Open Ocean Aquaculture
- Year Started: 2020
- Clients Santa Barbara Channelkeeper, Environmental Defense Center
The demand for seafood in the United States continues to grow, as Americans eat an average of 16 pounds of fish each year. To meet that growing demand, there is a push to increase open ocean aquaculture – factory farming underwater. Aquaculture is the mass breeding, rearing and extraction of shellfish and finfish in the ocean using large net pins, pods, and cages. While producing an additional food source, the impacts of aquaculture on our marine environment, as well as public health and safety, must be closely considered. Impacts include water quality and habitat degradation, introduction of non-native species including predators and disease, loss of genetic diversity in wild fish populations, entanglements of whales and other wildlife, conflicts with other ocean uses such as commercial fishing, recreation, and renewable infrastructure, and safety risks of boaters and aquaculture workers.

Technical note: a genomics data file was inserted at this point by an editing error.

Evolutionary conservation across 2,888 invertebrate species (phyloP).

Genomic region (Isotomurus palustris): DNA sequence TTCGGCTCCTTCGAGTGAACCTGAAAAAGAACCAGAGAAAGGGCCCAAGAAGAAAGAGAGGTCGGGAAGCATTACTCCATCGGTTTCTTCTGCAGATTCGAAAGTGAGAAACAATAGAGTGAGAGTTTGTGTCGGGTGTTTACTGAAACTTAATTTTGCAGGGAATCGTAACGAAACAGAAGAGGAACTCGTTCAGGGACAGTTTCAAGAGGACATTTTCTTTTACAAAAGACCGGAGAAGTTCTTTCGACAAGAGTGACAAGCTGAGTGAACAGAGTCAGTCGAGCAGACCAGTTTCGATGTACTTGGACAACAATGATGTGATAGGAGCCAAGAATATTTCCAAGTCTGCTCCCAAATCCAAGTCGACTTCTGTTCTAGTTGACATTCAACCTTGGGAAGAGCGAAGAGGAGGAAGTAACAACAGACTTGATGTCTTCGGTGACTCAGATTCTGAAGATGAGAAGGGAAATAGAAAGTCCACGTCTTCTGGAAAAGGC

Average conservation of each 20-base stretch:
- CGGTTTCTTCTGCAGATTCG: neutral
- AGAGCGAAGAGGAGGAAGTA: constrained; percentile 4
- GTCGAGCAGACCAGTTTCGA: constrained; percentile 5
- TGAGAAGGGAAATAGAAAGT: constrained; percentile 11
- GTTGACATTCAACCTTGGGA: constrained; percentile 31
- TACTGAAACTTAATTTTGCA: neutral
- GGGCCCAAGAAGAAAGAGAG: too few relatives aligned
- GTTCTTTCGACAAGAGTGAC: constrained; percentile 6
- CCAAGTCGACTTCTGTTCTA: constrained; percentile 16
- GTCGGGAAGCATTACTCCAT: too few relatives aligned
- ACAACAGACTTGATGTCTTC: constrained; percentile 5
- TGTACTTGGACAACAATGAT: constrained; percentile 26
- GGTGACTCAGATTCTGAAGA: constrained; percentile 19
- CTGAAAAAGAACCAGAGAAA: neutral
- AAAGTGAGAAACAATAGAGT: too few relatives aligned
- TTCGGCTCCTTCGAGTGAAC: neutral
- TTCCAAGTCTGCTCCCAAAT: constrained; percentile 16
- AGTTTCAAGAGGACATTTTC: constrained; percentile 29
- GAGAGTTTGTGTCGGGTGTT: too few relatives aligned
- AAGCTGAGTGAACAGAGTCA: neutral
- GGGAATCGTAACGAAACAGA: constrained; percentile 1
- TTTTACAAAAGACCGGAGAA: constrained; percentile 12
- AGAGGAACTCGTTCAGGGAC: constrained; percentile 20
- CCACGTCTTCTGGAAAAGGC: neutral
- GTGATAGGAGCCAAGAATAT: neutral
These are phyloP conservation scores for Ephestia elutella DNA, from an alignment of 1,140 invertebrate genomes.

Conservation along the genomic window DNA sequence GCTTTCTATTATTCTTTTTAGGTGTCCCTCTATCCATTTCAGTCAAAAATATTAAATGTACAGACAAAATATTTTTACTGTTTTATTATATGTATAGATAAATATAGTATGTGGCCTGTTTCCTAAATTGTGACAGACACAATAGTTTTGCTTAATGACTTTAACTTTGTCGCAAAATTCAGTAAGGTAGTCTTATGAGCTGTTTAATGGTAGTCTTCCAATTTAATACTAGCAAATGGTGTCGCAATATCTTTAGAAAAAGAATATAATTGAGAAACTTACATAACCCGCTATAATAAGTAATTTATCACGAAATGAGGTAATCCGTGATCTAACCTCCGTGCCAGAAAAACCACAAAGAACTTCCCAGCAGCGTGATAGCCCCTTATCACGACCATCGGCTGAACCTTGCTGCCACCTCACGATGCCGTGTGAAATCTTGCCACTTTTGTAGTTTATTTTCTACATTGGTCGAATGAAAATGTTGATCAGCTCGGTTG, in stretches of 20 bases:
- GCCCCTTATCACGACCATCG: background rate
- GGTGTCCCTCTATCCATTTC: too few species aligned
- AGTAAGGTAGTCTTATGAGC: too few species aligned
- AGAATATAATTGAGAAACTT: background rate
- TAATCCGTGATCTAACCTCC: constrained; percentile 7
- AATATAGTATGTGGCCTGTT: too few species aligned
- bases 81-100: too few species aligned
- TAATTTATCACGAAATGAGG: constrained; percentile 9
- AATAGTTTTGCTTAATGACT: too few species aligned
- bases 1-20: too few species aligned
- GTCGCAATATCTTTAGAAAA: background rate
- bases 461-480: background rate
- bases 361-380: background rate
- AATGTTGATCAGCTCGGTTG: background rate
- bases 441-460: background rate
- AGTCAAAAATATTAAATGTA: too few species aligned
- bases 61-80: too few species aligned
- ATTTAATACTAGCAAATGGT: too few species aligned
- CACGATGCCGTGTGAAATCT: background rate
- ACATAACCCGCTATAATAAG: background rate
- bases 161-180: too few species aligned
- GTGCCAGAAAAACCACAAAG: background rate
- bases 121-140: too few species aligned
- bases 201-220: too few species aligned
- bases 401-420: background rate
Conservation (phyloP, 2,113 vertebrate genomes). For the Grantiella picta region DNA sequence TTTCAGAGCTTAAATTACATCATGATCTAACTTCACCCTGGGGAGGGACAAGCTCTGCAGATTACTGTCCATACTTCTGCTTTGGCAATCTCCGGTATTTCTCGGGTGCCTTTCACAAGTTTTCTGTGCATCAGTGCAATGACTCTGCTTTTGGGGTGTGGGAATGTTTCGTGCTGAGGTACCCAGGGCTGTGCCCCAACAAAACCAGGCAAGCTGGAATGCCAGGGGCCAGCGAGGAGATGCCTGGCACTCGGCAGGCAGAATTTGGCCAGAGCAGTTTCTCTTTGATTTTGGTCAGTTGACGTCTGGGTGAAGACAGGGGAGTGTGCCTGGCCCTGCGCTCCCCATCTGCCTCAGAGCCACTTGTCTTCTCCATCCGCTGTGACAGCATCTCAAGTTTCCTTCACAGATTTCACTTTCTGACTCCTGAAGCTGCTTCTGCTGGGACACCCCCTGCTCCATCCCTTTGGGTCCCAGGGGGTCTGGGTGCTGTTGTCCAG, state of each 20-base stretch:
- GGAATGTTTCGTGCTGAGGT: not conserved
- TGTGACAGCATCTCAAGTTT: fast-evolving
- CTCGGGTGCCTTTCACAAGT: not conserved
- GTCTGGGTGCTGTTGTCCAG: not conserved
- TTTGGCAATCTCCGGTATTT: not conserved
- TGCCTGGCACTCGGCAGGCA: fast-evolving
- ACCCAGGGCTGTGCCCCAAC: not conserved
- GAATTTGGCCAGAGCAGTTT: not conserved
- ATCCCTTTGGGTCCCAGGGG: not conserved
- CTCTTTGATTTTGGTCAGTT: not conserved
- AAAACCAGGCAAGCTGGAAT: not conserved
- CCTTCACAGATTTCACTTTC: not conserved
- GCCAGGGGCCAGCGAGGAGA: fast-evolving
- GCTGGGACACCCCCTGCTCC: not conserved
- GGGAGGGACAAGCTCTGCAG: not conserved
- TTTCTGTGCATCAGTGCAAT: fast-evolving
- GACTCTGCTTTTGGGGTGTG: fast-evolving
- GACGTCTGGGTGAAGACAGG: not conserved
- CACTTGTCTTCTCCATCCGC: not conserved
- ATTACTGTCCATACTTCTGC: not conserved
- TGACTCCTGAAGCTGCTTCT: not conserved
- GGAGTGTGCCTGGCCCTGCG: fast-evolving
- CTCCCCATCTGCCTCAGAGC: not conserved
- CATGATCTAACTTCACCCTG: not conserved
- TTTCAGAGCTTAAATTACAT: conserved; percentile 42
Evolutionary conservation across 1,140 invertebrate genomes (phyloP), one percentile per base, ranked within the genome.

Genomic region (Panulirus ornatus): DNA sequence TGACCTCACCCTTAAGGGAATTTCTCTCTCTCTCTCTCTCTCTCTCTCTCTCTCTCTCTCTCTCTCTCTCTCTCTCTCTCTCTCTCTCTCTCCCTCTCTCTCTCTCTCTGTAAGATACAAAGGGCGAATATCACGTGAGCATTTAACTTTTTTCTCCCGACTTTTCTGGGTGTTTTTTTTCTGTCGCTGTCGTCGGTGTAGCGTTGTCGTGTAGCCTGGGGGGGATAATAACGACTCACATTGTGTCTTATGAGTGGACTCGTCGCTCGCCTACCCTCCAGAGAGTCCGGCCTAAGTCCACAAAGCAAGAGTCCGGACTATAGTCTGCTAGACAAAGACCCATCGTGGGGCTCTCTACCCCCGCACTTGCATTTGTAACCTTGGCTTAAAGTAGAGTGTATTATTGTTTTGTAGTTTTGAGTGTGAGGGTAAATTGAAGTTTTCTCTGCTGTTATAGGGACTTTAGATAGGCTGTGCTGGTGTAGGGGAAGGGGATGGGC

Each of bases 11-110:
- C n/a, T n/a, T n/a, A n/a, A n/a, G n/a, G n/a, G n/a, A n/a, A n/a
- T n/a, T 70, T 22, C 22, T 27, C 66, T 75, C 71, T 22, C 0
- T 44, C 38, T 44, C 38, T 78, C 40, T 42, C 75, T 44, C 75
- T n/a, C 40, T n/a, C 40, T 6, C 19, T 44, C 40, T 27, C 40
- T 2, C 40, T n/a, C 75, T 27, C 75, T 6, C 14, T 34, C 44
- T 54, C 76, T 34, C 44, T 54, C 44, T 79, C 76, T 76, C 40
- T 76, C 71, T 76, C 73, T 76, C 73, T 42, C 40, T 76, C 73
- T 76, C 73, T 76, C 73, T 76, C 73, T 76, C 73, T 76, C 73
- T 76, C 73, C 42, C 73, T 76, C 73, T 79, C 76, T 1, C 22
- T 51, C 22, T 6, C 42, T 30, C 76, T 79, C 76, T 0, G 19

In 2019, the Ventura Port District began efforts to secure access to 2,000 acres in the ocean, and within that area lease plots to private aquaculture operators as a means to provide a new source of revenue to cover the costs of dredging the harbor. The District exploredg a proposal in state waters as well as federal waters (more than three miles offshore). On behalf of Santa Barbara Channelkeeper, and EDC, we worked to ensure the District’s project was not pursued in federal waters, as federal regulations are not sufficient to protect the marine environment, public health, or safety. If a project is pursued in state waters, it would be held to a stricter permitting process to assure thorough review and analysis, application of strong environmental protection laws, and a robust opportunity for public participation. In March 2021, the Ventura Port District decided to withdraw its applications for a project in federal waters. EDC will continue to work at the state and federal level to ensure aquaculture sites are properly sited and strong legislation is put in place to minimize threats to marine life and public safety.